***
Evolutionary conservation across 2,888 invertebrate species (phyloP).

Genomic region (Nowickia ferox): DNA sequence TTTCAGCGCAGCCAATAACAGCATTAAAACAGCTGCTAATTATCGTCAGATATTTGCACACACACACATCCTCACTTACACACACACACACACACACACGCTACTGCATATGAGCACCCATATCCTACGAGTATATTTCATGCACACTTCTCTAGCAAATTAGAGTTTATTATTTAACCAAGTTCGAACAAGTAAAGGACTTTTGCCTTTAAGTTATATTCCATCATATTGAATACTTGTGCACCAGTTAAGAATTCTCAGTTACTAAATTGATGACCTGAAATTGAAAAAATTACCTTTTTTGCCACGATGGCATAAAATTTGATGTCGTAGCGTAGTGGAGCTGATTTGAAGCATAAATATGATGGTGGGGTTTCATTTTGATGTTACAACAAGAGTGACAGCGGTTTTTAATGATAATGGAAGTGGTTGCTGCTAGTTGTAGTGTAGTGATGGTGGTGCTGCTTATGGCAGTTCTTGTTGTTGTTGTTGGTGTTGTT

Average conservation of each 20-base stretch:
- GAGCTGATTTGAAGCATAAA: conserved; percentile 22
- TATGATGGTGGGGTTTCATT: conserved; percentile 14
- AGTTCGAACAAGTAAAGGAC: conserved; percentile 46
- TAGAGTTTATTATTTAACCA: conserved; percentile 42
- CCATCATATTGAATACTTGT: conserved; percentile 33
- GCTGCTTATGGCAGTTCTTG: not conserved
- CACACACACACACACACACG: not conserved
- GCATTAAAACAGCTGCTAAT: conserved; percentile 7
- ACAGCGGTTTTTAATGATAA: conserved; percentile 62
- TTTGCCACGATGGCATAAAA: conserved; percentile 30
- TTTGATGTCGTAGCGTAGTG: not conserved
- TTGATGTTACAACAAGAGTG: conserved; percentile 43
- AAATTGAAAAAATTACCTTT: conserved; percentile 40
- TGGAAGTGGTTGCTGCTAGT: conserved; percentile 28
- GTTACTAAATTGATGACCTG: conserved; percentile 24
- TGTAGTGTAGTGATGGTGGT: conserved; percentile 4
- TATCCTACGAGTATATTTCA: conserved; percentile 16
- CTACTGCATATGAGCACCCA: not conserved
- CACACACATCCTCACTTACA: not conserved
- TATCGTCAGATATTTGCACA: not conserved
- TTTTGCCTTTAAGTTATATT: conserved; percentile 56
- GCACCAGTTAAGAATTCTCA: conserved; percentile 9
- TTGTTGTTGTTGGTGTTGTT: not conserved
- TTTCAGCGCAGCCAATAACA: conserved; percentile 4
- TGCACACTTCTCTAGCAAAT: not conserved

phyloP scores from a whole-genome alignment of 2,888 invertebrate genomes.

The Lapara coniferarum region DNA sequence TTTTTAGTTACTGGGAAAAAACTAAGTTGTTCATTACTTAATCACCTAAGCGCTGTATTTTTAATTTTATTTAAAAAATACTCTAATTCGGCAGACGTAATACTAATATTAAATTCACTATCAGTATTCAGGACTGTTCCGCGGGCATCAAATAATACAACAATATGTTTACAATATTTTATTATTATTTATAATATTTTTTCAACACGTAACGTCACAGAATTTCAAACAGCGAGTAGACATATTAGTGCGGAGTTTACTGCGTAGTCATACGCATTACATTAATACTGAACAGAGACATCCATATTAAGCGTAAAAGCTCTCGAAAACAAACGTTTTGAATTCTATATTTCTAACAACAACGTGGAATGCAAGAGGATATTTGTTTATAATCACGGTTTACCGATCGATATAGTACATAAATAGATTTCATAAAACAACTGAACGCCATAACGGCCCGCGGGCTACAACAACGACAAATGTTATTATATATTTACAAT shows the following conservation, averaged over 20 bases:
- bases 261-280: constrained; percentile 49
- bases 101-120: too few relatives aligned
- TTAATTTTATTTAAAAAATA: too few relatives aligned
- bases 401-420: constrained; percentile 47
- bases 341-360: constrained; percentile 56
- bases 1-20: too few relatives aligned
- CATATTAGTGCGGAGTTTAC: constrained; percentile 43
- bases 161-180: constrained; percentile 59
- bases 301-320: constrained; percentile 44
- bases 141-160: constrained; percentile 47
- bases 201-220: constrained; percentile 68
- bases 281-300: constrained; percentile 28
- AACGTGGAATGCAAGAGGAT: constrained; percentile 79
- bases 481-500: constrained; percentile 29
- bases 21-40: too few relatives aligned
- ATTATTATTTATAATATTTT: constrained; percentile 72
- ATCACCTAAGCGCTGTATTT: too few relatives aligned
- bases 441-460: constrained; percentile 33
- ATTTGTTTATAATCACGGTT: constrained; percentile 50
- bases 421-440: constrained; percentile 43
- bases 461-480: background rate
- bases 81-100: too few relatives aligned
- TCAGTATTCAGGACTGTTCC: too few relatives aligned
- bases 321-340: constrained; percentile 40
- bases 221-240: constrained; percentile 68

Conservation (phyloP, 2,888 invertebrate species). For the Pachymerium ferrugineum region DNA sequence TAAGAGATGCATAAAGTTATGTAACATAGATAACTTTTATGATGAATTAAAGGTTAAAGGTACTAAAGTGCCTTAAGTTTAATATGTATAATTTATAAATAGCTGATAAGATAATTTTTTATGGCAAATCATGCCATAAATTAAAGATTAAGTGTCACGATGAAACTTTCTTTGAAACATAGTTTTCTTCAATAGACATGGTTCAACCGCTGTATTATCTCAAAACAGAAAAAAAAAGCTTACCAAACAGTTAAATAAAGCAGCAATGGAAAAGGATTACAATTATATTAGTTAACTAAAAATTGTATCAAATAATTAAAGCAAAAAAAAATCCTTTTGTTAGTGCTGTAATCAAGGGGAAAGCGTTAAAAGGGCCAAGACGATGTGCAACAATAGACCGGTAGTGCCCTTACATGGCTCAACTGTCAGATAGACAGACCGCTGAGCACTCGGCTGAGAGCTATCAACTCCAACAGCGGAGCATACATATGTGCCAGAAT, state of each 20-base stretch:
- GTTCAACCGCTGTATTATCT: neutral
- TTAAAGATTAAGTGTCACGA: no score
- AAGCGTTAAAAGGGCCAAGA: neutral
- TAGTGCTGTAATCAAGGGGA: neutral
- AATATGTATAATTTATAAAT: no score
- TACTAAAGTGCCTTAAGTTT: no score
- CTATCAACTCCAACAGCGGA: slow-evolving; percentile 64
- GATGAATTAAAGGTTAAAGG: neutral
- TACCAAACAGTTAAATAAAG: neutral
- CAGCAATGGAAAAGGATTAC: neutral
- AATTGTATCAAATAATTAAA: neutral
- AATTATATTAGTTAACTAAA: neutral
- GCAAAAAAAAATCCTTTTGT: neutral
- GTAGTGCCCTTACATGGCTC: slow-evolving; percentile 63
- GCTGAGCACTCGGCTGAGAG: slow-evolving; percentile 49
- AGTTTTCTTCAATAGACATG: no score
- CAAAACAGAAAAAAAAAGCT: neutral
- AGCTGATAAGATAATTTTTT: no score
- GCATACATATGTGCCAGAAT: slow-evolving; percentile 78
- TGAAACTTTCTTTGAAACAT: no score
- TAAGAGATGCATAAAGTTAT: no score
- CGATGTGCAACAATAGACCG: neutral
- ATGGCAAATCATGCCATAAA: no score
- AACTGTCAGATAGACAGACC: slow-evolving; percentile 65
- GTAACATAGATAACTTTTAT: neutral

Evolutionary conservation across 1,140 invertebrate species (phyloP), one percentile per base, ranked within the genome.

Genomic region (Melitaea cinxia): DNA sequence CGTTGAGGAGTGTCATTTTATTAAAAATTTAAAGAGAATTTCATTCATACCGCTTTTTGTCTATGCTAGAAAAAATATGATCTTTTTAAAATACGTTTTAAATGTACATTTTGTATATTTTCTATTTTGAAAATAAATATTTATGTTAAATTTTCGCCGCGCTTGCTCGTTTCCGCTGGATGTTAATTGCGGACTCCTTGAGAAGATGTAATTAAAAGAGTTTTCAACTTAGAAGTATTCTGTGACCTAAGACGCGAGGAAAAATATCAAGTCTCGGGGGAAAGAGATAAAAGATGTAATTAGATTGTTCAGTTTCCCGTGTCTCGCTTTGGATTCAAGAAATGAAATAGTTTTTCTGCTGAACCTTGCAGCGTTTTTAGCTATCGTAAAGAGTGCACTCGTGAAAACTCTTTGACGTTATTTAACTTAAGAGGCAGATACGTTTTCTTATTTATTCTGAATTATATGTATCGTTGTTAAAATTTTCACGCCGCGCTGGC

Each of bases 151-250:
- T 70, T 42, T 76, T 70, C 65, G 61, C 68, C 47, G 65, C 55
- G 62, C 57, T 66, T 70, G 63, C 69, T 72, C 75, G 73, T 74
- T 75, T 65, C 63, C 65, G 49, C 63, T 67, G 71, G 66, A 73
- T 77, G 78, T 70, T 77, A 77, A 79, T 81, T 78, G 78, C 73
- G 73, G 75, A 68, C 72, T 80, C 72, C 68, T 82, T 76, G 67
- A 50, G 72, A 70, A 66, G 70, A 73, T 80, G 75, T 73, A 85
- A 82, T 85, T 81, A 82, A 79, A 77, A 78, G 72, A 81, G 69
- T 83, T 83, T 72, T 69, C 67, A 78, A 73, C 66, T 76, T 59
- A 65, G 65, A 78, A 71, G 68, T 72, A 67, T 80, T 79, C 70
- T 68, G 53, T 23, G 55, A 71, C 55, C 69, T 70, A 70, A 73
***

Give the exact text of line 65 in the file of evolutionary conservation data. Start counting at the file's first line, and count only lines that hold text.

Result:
- TACCAAACAGTTAAATAAAG: neutral